The United States Holocaust Memorial Museum’s Center for Advanced Holocaust Studies (CAHS) is pleased to invite nominations for the seminar Introduction to the International Tracing Service (ITS) Collection at the United States Holocaust Memorial Museum , designed for advanced undergraduate, M.A., and early Ph.D. students. The seminar is scheduled for August 2-10, 2010 at the United States Holocaust Memorial Museum (USHMM) in Washington, DC. This seminar is the third in a series designed to encourage the use of the recently opened archival holdings of the ITS. The objective of this seminar is to acquaint promising advanced ...
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Seventh-Day Adventists: Adventist beliefs regarding Jews, nazi ...
QUESTION: Before you went on vacation I asked you, as an Adventist pastor, what your denomination teaches regarding the Jewish people. From what I have since learned your denomination teaches that God has abandoned His Chosen people despite his promises to them and Jesus' statement that ...we know what we worship: for salvation is of the Jews -- John 4:22 You clicked the "this is outside my expertise" button rather than answer my question. My question now: How can this question be outside the expertise of an Adventist pastor? What does you denomination teach about the Jews and do you see any significance in ...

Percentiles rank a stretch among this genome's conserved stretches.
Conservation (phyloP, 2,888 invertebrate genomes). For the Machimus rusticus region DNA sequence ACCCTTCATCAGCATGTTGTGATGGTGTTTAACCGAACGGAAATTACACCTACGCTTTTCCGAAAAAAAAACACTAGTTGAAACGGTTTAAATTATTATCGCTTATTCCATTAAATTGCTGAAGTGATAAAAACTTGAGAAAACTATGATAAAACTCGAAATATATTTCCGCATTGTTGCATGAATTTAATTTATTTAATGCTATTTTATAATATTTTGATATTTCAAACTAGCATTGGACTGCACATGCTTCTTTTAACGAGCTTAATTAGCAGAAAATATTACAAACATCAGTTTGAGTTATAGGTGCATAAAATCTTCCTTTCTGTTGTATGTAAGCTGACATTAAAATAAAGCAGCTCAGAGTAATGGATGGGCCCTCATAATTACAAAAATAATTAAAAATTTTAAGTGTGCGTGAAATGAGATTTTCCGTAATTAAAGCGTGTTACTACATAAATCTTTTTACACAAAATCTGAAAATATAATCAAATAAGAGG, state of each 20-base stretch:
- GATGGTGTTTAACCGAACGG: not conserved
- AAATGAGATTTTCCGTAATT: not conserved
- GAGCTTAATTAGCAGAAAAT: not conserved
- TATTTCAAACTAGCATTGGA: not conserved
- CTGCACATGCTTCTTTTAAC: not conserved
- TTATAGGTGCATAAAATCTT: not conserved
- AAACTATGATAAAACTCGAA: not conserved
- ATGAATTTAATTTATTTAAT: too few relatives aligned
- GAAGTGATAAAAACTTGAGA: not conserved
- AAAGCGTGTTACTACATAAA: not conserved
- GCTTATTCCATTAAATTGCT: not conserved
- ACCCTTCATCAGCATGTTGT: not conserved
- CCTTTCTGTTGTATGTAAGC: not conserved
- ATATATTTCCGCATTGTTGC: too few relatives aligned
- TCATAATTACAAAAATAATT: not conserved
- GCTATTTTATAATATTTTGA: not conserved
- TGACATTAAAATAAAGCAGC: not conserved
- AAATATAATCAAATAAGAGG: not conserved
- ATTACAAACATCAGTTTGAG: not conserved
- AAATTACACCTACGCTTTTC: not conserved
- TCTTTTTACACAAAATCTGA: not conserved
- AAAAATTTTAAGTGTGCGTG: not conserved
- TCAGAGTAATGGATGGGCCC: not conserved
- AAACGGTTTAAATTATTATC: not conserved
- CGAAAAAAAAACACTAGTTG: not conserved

Were Jews allowed to fast on Yom Kippur during the Holocaust or ...
There is a concept in Jewish Torah law called Pikuei Nefesh. To save a life. It is permitted to break Torah law in order to save a life. Even to break Shabbat in order to save a life is permitted. The Jews had to give up eating kosher in order to save their lives while in the camps, and this is permitted by Pikuei Nefesh in the Torah. Torah law also says that if a person is ill on Yom Kippur, he or she may not fast if it will further endanger their health and life. This also applies to pregnant women and/or nursing women on Yom Kippur. And anyone with an illness or disability like diabetes who must eat in order to not put their ...